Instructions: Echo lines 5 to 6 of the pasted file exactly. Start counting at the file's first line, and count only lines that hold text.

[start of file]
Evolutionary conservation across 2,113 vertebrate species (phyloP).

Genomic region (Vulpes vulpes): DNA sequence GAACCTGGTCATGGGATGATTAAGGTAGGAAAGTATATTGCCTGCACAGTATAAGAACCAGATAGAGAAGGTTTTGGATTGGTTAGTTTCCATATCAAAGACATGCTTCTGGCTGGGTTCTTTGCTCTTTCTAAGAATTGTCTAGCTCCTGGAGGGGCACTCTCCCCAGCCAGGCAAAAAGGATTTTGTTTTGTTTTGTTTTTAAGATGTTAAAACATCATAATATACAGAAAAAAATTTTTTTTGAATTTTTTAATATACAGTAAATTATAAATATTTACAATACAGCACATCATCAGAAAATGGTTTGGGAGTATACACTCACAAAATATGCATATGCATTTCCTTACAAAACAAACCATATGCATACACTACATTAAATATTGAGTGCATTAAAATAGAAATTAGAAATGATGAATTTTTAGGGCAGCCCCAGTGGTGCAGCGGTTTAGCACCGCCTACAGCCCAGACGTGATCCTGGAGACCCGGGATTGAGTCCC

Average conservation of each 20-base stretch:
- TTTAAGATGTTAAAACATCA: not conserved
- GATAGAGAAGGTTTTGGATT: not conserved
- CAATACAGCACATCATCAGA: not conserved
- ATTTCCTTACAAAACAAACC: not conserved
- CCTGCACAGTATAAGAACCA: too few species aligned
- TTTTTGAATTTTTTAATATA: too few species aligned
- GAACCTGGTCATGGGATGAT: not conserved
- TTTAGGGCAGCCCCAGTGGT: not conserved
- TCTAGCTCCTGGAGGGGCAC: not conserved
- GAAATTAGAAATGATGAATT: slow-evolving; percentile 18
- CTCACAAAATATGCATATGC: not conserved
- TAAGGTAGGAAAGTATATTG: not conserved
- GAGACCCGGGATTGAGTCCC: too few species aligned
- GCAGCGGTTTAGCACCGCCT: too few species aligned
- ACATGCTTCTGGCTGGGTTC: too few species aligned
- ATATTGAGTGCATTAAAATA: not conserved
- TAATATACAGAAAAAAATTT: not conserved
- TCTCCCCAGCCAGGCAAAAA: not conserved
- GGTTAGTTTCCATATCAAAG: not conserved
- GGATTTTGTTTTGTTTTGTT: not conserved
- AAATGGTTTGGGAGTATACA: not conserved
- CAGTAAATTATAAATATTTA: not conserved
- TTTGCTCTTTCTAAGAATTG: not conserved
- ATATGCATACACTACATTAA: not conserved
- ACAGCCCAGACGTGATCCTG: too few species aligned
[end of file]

- GATAGAGAAGGTTTTGGATT: not conserved
- CAATACAGCACATCATCAGA: not conserved